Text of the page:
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Vitro Glass just began production on its new magnetron sputtered vacuum deposition coater (Courtesy Vitro Glass)

On August 16th, manufacturer Vitro Architectural Glass began production of its super-sized energy efficient glass panels. The production of these increasingly large panels rely on Vitro’s new $55 million magnetron sputtered deposition glass coater (MSVD) located at their Wichita Falls plant, one of their four facilities in the country.

“The trend in buildings today is large, expansive glass–with some panels over 12 feet tall–that is also energy efficient,” explained Bill Haley, Wichita Falls plant manager. “Vitro can now meet architects’ growing demand for low-e glass in sizes as large as 130-by-204 inches. The coater further enhances our ability to cost-efficiently produce a variety of high-performance architectural glasses that comply with more stringent building codes and meet the industry’s increasingly complex design challenges.”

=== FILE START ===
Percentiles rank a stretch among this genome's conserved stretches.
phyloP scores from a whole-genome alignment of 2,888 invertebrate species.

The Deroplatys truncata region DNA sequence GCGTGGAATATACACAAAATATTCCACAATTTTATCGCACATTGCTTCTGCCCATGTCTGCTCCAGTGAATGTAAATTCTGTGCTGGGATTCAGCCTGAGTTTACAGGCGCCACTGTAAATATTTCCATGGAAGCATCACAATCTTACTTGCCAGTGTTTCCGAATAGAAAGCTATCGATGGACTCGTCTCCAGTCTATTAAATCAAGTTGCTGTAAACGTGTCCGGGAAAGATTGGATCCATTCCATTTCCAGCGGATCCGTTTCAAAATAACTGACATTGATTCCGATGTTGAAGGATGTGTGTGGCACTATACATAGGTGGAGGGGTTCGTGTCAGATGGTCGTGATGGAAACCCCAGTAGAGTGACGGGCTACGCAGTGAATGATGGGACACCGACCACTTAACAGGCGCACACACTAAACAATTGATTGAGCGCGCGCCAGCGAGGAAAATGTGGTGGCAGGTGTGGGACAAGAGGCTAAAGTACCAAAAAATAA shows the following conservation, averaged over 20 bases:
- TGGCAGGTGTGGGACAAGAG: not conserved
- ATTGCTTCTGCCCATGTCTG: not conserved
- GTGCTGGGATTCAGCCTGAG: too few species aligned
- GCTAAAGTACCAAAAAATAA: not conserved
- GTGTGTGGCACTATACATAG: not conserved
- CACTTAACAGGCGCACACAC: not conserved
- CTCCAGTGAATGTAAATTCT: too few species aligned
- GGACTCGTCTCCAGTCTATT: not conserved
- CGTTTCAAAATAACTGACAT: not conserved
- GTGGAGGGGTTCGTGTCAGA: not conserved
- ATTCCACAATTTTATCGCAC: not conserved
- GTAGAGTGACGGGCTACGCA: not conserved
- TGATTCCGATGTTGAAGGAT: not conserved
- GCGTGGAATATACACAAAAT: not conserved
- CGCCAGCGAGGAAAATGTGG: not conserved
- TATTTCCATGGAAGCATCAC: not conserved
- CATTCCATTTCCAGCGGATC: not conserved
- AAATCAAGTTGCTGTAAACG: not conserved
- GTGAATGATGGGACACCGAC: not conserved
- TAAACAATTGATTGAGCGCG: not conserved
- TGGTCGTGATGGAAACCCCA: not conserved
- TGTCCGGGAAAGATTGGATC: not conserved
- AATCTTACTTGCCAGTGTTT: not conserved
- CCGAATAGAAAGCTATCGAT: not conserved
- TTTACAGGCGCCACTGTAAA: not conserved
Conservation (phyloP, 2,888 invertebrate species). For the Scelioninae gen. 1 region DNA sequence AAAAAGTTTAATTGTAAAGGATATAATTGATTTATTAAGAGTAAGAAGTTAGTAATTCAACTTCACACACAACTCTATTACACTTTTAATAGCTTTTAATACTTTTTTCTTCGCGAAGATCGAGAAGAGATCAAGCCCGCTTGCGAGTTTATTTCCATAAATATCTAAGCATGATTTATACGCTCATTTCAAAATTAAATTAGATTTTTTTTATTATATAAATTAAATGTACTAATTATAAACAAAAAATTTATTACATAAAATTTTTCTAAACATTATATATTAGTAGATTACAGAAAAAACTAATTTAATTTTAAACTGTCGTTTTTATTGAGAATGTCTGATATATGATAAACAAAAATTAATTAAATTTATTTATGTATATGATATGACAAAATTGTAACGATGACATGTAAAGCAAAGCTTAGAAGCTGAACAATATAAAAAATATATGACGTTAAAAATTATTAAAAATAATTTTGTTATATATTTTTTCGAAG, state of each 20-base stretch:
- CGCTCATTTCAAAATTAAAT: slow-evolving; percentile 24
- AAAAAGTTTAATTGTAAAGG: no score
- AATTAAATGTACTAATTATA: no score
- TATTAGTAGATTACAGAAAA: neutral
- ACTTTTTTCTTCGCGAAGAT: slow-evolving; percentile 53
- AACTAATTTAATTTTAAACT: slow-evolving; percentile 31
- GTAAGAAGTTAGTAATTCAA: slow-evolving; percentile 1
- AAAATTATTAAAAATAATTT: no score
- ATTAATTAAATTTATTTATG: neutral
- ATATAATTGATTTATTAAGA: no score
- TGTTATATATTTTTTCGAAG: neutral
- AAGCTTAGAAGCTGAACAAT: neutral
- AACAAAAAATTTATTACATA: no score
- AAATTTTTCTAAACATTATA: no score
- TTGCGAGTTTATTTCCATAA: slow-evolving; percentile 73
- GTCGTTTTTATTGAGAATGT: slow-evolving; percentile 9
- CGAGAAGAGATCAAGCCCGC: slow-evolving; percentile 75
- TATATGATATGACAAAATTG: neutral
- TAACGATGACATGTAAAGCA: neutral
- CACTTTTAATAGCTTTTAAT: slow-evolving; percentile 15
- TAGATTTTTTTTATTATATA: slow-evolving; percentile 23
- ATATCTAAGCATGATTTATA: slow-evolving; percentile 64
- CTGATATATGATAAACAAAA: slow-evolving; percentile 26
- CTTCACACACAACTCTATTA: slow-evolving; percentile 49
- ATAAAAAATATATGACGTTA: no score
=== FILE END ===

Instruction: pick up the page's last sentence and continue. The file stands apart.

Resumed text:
The coater itself, which took 14 months to construct, is substantially larger than those currently used by Vitro Glass. Measuring just under 120 inches wide and approximately 200 inches long, the MSVD coater allows for the increased production of glass-per-energy-unit

The new MSVD applies Vitro’s Solarban coating, which allows for precise solar and color control. Recent high-profile projects using the Solarban-coated glass include H3 Hardy Collaborative’s Ent Center for the Arts and Cannon Design’s UCSD Jacobs Medical Center.